8. Dec 30, 2009 #8

    checkin

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    I have a similar problem. Bard oil furnace, F97, new nozzle & filter. however, has had 3 ignition transformers in the last 20 years. It quits, when I hit the reset, sounds like an arcing noise, I remove the transformer, clean the flame detector lense, which looks good, reinstall it, & it fires up, works good for a day, then quits.
    I am ordering a new transformer to be sure, does this carry dangerous voltage after the power is shut off?
    (Also ordering new flame detector to be sure) Bob
     
  9. Dec 31, 2009 #9

    Mikem

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    Ordered new electrodes and a new replacement for the HV transformer. ($52.10 including shipping!!) It is original Beckett replacement, but is smaller and is electronic rather than a large transformer. Set electrodes per instructions that came with them, and it's been good ever since. When it calls for heat now, it instantly ignites, where it used to run the blower for a couple seconds first, then ignite.

    To answer Bob's question: NO, once the power is off, it's off.
     
  10. Jan 5, 2010 #10

    baldy

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    if the be Beckett Burner is new it will have a solid state transformer ...you can tell it's made of plastic it's a one time failure it does not get week over time. it will let you down and fail ...if you have any back pressure on the boiler and the trans. gets hot it will fail there is a replacement for that type ...it's built like the old style trans but will fit the body of the Beckett Burner...i just wish i could remember the number of the trans...as for the difference it voltage trans on steam or hot water there is none it all the same you can get a 10.000 or a 15,000 volt unless it's a relo burner then it's converts dc volts into ac volts..... i have 25 years experience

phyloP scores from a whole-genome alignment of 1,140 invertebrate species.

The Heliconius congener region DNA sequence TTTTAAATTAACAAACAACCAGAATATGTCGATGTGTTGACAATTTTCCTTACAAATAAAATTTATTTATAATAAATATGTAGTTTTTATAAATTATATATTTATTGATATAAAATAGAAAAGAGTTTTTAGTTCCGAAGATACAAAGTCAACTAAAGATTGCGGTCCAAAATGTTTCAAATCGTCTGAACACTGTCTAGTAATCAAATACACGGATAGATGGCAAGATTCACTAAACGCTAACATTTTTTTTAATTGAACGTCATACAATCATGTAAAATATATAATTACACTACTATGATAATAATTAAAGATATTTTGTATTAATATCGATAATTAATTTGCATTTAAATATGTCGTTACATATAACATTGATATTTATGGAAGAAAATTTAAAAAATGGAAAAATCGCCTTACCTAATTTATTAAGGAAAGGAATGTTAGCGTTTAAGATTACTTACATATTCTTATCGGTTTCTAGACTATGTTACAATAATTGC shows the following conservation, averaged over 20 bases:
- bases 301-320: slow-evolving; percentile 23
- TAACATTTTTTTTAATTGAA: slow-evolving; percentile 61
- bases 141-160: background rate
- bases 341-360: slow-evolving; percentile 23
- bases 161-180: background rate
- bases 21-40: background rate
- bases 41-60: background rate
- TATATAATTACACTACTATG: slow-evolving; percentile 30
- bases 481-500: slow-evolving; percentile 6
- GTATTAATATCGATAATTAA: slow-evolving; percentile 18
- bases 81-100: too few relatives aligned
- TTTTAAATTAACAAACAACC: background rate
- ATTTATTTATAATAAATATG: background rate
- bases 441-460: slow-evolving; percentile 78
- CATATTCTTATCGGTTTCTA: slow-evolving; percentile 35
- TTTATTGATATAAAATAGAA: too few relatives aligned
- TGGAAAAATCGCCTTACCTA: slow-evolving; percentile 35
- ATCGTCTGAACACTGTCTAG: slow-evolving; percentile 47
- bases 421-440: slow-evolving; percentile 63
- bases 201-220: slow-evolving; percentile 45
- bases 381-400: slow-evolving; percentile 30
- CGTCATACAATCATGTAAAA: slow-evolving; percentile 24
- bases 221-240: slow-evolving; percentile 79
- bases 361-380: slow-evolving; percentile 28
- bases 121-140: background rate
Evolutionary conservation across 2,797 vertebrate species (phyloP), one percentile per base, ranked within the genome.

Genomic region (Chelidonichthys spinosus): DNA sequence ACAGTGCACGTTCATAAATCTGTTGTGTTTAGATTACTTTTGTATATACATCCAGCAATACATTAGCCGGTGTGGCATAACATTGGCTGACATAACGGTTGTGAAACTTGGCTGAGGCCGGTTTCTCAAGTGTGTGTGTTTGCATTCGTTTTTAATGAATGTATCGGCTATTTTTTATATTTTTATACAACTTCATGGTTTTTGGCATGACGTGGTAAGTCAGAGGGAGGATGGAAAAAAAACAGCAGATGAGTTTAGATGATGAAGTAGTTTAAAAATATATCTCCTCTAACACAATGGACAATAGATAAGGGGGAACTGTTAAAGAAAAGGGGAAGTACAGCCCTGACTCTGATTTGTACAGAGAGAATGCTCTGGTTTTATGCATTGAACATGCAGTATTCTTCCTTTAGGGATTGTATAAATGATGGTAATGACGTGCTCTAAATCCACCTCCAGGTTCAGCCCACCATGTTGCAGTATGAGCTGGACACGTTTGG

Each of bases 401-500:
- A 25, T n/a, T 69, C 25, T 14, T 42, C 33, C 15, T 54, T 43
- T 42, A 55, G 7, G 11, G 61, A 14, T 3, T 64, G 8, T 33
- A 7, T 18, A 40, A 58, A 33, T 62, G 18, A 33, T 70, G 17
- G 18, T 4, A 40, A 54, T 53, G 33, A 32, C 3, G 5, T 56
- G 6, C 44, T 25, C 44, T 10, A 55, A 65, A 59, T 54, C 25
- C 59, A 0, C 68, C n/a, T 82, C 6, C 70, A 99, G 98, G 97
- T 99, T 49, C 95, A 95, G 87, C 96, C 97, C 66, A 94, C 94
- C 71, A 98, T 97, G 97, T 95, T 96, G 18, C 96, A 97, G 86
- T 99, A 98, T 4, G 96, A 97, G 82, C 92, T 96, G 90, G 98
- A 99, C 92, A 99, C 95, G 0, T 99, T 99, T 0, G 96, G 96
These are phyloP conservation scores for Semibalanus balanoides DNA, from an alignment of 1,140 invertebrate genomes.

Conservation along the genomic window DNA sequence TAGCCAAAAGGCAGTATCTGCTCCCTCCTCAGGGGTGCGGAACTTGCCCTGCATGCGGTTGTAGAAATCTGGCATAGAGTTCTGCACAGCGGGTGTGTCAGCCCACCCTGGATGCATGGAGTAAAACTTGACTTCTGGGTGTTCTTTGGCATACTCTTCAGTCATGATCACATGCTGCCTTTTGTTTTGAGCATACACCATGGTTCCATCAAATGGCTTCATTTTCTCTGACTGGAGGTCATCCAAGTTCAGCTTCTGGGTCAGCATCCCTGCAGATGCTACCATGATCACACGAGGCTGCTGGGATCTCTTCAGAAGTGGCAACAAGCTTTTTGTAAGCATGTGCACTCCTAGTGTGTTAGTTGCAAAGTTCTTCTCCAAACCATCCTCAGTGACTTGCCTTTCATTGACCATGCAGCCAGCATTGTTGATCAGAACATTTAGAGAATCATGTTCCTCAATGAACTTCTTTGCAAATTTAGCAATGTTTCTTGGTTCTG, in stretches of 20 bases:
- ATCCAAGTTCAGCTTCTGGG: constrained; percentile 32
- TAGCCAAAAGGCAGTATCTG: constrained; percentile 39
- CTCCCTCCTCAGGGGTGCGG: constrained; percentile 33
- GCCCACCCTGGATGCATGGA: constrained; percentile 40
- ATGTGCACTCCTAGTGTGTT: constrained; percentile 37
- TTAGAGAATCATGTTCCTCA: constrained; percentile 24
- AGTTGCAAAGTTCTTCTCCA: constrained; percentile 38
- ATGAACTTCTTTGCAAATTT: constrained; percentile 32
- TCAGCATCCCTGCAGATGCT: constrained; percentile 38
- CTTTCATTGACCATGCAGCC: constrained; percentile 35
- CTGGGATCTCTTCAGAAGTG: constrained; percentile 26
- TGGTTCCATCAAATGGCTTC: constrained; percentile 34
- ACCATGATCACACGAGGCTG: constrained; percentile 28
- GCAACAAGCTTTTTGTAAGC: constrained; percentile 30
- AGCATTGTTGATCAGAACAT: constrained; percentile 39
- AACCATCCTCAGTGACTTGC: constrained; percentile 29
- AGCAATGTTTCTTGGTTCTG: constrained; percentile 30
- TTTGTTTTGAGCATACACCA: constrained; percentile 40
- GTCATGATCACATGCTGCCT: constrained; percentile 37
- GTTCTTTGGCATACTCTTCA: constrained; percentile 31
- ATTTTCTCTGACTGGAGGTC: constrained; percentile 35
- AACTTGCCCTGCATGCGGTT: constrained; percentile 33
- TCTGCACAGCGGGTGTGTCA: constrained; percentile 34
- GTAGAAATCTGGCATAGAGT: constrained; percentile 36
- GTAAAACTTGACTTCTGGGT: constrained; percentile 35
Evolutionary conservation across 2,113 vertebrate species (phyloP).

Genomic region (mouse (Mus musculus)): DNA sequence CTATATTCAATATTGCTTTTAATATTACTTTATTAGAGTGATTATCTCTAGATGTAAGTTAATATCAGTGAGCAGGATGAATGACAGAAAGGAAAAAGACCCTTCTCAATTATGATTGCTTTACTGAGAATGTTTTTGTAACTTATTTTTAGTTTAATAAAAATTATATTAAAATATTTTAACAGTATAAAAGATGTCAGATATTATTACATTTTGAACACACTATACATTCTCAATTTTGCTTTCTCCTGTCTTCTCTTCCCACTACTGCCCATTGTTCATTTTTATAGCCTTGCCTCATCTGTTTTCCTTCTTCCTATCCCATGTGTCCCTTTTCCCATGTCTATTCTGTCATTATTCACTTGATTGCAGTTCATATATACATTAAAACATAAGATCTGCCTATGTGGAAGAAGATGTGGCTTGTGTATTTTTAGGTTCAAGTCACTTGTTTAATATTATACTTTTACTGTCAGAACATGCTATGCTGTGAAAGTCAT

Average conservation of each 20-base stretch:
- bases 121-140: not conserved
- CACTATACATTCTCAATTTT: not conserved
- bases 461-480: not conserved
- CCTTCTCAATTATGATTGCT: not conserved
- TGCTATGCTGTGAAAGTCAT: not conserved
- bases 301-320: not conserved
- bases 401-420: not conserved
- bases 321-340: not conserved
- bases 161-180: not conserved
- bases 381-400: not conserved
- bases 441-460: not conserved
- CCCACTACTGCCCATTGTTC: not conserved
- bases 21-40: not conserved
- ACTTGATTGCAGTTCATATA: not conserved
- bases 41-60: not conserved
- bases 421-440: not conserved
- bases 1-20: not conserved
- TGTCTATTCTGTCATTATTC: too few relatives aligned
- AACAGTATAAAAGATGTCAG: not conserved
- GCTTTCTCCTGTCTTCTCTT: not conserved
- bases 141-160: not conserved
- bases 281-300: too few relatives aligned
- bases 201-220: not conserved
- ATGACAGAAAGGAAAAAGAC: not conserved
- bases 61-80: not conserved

11. May 6, 2010 #11

    daris5150

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    For what it's worth, I just had preventative maintenance done on my furnace that has a Beckett Burner and the transformer was showing low voltage so it needed replaced. The cost was $169. I live in Columbus, OH. The furnace is about 6-8 years old and I have only lived here 2 years. First time I had it checked was today and the guy said the oil filter was really nasty and showed it to me. (Not that I would know what it's supposed to look like! ha). He said that may have caused the transformer to get weak.
     
  12. Mar 7, 2012 #12

    RobertMore

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    Thanks for all the posts here. Last night my Beckett burner quit and the house was getting cool. I tested the transformer as was described somewhere on the internet by pushing an insulated screwdriver across one of the terminals of the transformer and approach the other. At about a 1 inch gap beteween the screwdriver tip and the terminal the screwdriver was not touching, there should have been an arc. There was no arc, even as the screwdriver tip got closer to the terminal. This test seems ti replicate what the electrodes do. So I called my plumbing and heating supply store and got a transformer for about $70. I picked it up, got home, installed it and tested it with the screwdriver and yes, an arc was produced. I put everything back together and it fires up like a dream.
     
  13. Mar 7, 2012 #13

    paul52446m

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    Most people don't have a tester large enough to test 10,000 volts, so the way you tested it is how i tell people to test it. They do get week. Paul.